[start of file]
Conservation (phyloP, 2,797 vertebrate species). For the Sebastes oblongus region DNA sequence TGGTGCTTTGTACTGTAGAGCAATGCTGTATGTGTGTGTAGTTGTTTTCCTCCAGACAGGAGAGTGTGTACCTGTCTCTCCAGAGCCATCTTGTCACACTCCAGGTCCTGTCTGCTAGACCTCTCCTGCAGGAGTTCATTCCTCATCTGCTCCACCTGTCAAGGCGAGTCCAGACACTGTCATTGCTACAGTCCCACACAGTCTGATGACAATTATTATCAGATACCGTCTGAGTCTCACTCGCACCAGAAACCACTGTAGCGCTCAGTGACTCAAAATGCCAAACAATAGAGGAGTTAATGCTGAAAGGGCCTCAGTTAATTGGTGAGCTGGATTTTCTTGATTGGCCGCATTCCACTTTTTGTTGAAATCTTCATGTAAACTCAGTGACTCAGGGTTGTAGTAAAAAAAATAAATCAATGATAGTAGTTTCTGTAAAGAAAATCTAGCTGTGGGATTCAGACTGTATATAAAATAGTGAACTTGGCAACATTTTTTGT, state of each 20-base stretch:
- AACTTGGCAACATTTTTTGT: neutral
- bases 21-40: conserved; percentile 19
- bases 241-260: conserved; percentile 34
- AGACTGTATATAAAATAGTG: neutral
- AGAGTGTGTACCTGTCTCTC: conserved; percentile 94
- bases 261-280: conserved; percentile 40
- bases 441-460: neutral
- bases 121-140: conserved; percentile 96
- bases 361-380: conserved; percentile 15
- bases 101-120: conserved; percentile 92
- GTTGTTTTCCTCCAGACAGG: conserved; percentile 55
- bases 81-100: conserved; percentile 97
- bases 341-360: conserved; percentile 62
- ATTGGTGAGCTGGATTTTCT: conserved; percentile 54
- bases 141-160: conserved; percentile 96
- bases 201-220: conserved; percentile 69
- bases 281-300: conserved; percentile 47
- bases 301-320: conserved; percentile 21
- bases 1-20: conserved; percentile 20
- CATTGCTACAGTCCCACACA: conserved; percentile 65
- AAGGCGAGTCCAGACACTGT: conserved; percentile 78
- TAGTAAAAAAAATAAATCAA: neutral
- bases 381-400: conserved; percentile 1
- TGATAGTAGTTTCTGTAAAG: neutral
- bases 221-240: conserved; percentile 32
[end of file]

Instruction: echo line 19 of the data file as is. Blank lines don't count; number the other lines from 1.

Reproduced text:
- bases 301-320: conserved; percentile 21